David Percy's former work colleagues considered him "mad" when he set up fire alarm company Pertronic Industries but its subsequent success brought them to their senses.
The Wingate-based firm was established in 1982 after Percy, who holds an engineering degree, left his job at the Post Office designing fire detection systems for automatic telephone exchanges.
"I think my colleagues thought I was mad but a few years later a number of them were made redundant while I was still employed."
The company has grown from Percy working alone out of one site to now having offices in Adelaide, Melbourne, Sydney, Brisbane and Perth, along with its Wingate HQ and an office in Auckland.
It also had a distributor in Malaysia with offices in Penang and Kuala Lumpur, Percy said.
"South East Asia is our export focus beyond Australia. But, having said that, we also sell quite a bit of product in Papua New Guinea and Fiji."
Pertronic has 73 employees in New Zealand, and just under 30 in Australia, and an annual turnover of around $21 million designing and manufacturing automatic fire detection systems for commercial buildings.
"We are talking about office blocks, shopping malls, hospitals, and hotels."
The high NZ dollar in relation to the greenback was "nasty" for Pertronic as it made US-manufactured equipment relatively cheaper.
"There is some natural hedge because a lot of the electronic components that go into our products are sourced in US dollars."
Of what the company sells by value, 60 per cent is made locally, with the remainder being the resale of imported equipment.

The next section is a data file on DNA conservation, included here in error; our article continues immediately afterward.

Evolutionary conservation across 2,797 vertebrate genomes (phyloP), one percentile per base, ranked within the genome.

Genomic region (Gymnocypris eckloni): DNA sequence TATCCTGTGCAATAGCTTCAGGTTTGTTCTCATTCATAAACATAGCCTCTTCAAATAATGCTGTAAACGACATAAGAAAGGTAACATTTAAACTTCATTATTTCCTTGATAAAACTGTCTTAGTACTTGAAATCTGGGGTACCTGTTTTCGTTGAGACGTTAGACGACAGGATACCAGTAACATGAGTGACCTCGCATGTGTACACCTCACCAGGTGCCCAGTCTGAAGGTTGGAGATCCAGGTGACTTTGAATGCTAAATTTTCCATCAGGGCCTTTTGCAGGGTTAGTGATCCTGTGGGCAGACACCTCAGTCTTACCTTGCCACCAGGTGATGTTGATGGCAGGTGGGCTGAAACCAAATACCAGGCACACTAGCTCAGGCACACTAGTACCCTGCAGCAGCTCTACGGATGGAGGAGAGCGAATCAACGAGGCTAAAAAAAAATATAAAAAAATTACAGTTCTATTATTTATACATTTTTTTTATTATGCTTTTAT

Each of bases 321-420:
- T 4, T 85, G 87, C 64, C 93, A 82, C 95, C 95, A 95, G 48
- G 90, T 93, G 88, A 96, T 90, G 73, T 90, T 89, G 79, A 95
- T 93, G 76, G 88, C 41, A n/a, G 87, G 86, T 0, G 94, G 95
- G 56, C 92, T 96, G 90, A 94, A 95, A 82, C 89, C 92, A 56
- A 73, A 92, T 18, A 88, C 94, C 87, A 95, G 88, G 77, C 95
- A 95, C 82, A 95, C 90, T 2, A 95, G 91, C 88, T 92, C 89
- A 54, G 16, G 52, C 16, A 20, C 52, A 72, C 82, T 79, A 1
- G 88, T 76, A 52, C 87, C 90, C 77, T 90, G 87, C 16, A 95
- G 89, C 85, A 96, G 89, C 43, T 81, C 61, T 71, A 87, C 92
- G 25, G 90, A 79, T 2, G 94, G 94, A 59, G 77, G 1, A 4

Percy said smoke detectors were imported and sold as part of the system, mainly because New Zealand would not compete in the manufacture of "high-volume, relatively low-cost" items.
"But we can compete in niche manufacturing, and fire alarm equipment supply is very much niche manufacturing because it is customised to the building it goes into."
Whether a commercial building must have a fire alarm system, or a system linked to the fire service, is dictated by the Building Code which is focused on the preservation of life rather than buildings.
Percy said the real danger was what was known in the industry as the "sleeping risk".
"If you are going to die in a fire you are most likely to die in a fire that occurs when you are asleep.
"That is why there have been very few fatalities in New Zealand - in fact I believe zero in the last 50 years - in an office fire. Bluntly, if you are upright and sober and awake you'll get out."
Percy said losing a building to fire - such as the Kilbirnie storage unit blaze earlier this month - essentially forced a business to start again from scratch.
"Our building is equipped with sprinklers, a full automatic system, and a brigade connection. None of those things are required by the law.
"We're doing it for the protection of the business, not for the protection of the building."
The future looks bright for Pertronic as the Christchurch rebuild moves from infrastructure to commercial building mode.
"The alarm contractors we work with in Christchurch have got some quite good forward orders on board."
Percy last month picked up an Institution of Professional Engineers Supreme Technical Award.
In 2010 Percy was inducted as a Fellow of the Institution.